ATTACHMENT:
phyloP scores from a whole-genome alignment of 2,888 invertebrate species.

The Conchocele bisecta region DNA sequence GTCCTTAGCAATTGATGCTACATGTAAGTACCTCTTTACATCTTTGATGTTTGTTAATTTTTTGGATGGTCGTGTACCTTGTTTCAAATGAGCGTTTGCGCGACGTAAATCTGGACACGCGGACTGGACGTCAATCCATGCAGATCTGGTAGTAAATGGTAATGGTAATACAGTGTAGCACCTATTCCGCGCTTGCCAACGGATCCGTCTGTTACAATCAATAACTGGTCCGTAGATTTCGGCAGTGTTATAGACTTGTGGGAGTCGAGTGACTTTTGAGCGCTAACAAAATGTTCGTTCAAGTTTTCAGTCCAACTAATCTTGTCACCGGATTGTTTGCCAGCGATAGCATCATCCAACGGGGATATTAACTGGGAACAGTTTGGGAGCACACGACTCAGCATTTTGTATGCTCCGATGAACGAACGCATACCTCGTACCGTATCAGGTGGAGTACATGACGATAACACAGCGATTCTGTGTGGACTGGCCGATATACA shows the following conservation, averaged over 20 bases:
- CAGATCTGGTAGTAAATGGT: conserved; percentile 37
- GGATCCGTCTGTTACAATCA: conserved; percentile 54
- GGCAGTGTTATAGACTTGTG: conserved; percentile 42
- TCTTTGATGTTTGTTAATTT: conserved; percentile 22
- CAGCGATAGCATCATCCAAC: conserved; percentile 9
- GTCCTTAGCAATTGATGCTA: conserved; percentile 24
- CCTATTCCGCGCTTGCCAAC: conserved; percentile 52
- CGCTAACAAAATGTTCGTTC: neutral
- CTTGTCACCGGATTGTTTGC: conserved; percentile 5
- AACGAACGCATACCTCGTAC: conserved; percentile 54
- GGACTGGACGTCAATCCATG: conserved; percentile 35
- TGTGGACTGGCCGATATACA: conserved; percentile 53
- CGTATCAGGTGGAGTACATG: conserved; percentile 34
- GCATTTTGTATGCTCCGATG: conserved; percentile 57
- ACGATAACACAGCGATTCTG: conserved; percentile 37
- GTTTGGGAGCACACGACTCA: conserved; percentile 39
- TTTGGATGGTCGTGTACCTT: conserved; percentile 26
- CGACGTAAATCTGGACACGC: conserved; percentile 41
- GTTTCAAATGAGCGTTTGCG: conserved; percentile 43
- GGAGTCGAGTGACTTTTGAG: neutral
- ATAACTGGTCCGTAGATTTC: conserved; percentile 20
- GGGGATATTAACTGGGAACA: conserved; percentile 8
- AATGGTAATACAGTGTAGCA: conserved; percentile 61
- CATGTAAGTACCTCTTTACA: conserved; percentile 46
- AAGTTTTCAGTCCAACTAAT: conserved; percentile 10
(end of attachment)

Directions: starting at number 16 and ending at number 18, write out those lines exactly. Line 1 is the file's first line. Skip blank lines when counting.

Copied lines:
- GCATTTTGTATGCTCCGATG: conserved; percentile 57
- ACGATAACACAGCGATTCTG: conserved; percentile 37
- GTTTGGGAGCACACGACTCA: conserved; percentile 39